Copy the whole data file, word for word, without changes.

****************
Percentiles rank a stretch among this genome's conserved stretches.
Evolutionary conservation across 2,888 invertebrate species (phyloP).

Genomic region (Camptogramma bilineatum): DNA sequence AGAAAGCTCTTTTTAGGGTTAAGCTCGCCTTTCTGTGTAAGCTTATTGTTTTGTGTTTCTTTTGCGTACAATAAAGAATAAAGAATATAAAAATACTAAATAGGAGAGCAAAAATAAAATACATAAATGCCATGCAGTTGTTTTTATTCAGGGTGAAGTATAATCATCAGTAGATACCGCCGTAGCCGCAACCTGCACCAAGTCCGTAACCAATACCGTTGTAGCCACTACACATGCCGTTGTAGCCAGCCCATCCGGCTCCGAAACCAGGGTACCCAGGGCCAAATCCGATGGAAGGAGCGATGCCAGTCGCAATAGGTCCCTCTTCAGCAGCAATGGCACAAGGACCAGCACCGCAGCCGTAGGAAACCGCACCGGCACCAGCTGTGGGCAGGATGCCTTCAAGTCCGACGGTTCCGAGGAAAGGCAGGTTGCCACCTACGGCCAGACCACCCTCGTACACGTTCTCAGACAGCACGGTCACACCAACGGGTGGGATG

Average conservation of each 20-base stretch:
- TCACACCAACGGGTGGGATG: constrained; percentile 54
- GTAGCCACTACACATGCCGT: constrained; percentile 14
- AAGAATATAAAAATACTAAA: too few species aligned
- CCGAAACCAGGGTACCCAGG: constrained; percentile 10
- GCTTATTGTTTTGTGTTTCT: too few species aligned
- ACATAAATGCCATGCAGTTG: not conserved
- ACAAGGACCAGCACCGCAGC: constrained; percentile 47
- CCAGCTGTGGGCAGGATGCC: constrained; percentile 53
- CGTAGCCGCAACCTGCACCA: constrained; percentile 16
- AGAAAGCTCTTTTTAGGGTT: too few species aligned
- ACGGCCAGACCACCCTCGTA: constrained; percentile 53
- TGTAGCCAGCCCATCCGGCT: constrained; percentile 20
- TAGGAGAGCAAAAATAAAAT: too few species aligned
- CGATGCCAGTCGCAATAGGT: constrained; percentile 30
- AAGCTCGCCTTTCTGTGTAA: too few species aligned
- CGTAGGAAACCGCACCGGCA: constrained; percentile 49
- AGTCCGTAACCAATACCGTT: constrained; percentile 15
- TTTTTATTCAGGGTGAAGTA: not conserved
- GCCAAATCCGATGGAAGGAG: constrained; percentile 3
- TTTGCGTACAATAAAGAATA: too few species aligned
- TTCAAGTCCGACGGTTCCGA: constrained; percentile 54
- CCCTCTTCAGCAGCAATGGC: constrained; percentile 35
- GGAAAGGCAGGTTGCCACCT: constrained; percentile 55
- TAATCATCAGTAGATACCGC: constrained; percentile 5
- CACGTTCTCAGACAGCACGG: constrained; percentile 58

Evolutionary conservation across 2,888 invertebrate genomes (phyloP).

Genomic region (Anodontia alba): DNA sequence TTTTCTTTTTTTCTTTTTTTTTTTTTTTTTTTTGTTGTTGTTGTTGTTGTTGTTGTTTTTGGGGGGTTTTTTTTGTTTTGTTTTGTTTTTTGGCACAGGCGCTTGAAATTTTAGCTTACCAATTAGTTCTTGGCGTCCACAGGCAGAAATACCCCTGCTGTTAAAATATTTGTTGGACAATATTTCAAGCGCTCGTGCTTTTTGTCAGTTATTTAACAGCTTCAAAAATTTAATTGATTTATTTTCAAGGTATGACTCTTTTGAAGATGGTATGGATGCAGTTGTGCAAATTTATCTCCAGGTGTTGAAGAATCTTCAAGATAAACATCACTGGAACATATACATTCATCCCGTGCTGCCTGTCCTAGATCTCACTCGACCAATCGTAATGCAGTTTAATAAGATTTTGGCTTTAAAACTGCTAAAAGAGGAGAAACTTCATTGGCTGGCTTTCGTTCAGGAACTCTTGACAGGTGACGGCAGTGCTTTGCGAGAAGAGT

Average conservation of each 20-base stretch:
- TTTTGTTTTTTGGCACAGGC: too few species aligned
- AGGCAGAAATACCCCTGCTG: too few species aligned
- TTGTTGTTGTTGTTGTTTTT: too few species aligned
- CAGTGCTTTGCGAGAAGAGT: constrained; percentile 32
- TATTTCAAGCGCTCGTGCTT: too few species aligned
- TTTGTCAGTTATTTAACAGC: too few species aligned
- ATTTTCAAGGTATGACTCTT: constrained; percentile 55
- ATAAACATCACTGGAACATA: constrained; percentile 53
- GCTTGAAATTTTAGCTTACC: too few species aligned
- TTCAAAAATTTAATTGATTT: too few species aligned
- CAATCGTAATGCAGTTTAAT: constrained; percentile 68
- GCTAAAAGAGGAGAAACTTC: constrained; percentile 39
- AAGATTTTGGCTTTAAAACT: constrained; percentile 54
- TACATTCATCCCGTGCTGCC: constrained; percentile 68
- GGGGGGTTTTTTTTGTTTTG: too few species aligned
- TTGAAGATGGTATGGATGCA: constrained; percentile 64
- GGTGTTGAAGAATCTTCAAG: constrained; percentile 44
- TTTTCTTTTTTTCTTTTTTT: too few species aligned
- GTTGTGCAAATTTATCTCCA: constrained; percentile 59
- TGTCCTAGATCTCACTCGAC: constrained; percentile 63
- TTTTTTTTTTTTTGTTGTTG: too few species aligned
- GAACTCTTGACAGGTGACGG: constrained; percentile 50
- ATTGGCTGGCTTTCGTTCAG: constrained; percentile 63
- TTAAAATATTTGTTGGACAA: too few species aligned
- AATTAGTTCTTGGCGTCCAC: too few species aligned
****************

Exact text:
Percentiles rank a stretch among this genome's conserved stretches.
Evolutionary conservation across 2,888 invertebrate species (phyloP).

Genomic region (Camptogramma bilineatum): DNA sequence AGAAAGCTCTTTTTAGGGTTAAGCTCGCCTTTCTGTGTAAGCTTATTGTTTTGTGTTTCTTTTGCGTACAATAAAGAATAAAGAATATAAAAATACTAAATAGGAGAGCAAAAATAAAATACATAAATGCCATGCAGTTGTTTTTATTCAGGGTGAAGTATAATCATCAGTAGATACCGCCGTAGCCGCAACCTGCACCAAGTCCGTAACCAATACCGTTGTAGCCACTACACATGCCGTTGTAGCCAGCCCATCCGGCTCCGAAACCAGGGTACCCAGGGCCAAATCCGATGGAAGGAGCGATGCCAGTCGCAATAGGTCCCTCTTCAGCAGCAATGGCACAAGGACCAGCACCGCAGCCGTAGGAAACCGCACCGGCACCAGCTGTGGGCAGGATGCCTTCAAGTCCGACGGTTCCGAGGAAAGGCAGGTTGCCACCTACGGCCAGACCACCCTCGTACACGTTCTCAGACAGCACGGTCACACCAACGGGTGGGATG

Average conservation of each 20-base stretch:
- TCACACCAACGGGTGGGATG: constrained; percentile 54
- GTAGCCACTACACATGCCGT: constrained; percentile 14
- AAGAATATAAAAATACTAAA: too few species aligned
- CCGAAACCAGGGTACCCAGG: constrained; percentile 10
- GCTTATTGTTTTGTGTTTCT: too few species aligned
- ACATAAATGCCATGCAGTTG: not conserved
- ACAAGGACCAGCACCGCAGC: constrained; percentile 47
- CCAGCTGTGGGCAGGATGCC: constrained; percentile 53
- CGTAGCCGCAACCTGCACCA: constrained; percentile 16
- AGAAAGCTCTTTTTAGGGTT: too few species aligned
- ACGGCCAGACCACCCTCGTA: constrained; percentile 53
- TGTAGCCAGCCCATCCGGCT: constrained; percentile 20
- TAGGAGAGCAAAAATAAAAT: too few species aligned
- CGATGCCAGTCGCAATAGGT: constrained; percentile 30
- AAGCTCGCCTTTCTGTGTAA: too few species aligned
- CGTAGGAAACCGCACCGGCA: constrained; percentile 49
- AGTCCGTAACCAATACCGTT: constrained; percentile 15
- TTTTTATTCAGGGTGAAGTA: not conserved
- GCCAAATCCGATGGAAGGAG: constrained; percentile 3
- TTTGCGTACAATAAAGAATA: too few species aligned
- TTCAAGTCCGACGGTTCCGA: constrained; percentile 54
- CCCTCTTCAGCAGCAATGGC: constrained; percentile 35
- GGAAAGGCAGGTTGCCACCT: constrained; percentile 55
- TAATCATCAGTAGATACCGC: constrained; percentile 5
- CACGTTCTCAGACAGCACGG: constrained; percentile 58

Evolutionary conservation across 2,888 invertebrate genomes (phyloP).

Genomic region (Anodontia alba): DNA sequence TTTTCTTTTTTTCTTTTTTTTTTTTTTTTTTTTGTTGTTGTTGTTGTTGTTGTTGTTTTTGGGGGGTTTTTTTTGTTTTGTTTTGTTTTTTGGCACAGGCGCTTGAAATTTTAGCTTACCAATTAGTTCTTGGCGTCCACAGGCAGAAATACCCCTGCTGTTAAAATATTTGTTGGACAATATTTCAAGCGCTCGTGCTTTTTGTCAGTTATTTAACAGCTTCAAAAATTTAATTGATTTATTTTCAAGGTATGACTCTTTTGAAGATGGTATGGATGCAGTTGTGCAAATTTATCTCCAGGTGTTGAAGAATCTTCAAGATAAACATCACTGGAACATATACATTCATCCCGTGCTGCCTGTCCTAGATCTCACTCGACCAATCGTAATGCAGTTTAATAAGATTTTGGCTTTAAAACTGCTAAAAGAGGAGAAACTTCATTGGCTGGCTTTCGTTCAGGAACTCTTGACAGGTGACGGCAGTGCTTTGCGAGAAGAGT

Average conservation of each 20-base stretch:
- TTTTGTTTTTTGGCACAGGC: too few species aligned
- AGGCAGAAATACCCCTGCTG: too few species aligned
- TTGTTGTTGTTGTTGTTTTT: too few species aligned
- CAGTGCTTTGCGAGAAGAGT: constrained; percentile 32
- TATTTCAAGCGCTCGTGCTT: too few species aligned
- TTTGTCAGTTATTTAACAGC: too few species aligned
- ATTTTCAAGGTATGACTCTT: constrained; percentile 55
- ATAAACATCACTGGAACATA: constrained; percentile 53
- GCTTGAAATTTTAGCTTACC: too few species aligned
- TTCAAAAATTTAATTGATTT: too few species aligned
- CAATCGTAATGCAGTTTAAT: constrained; percentile 68
- GCTAAAAGAGGAGAAACTTC: constrained; percentile 39
- AAGATTTTGGCTTTAAAACT: constrained; percentile 54
- TACATTCATCCCGTGCTGCC: constrained; percentile 68
- GGGGGGTTTTTTTTGTTTTG: too few species aligned
- TTGAAGATGGTATGGATGCA: constrained; percentile 64
- GGTGTTGAAGAATCTTCAAG: constrained; percentile 44
- TTTTCTTTTTTTCTTTTTTT: too few species aligned
- GTTGTGCAAATTTATCTCCA: constrained; percentile 59
- TGTCCTAGATCTCACTCGAC: constrained; percentile 63
- TTTTTTTTTTTTTGTTGTTG: too few species aligned
- GAACTCTTGACAGGTGACGG: constrained; percentile 50
- ATTGGCTGGCTTTCGTTCAG: constrained; percentile 63
- TTAAAATATTTGTTGGACAA: too few species aligned
- AATTAGTTCTTGGCGTCCAC: too few species aligned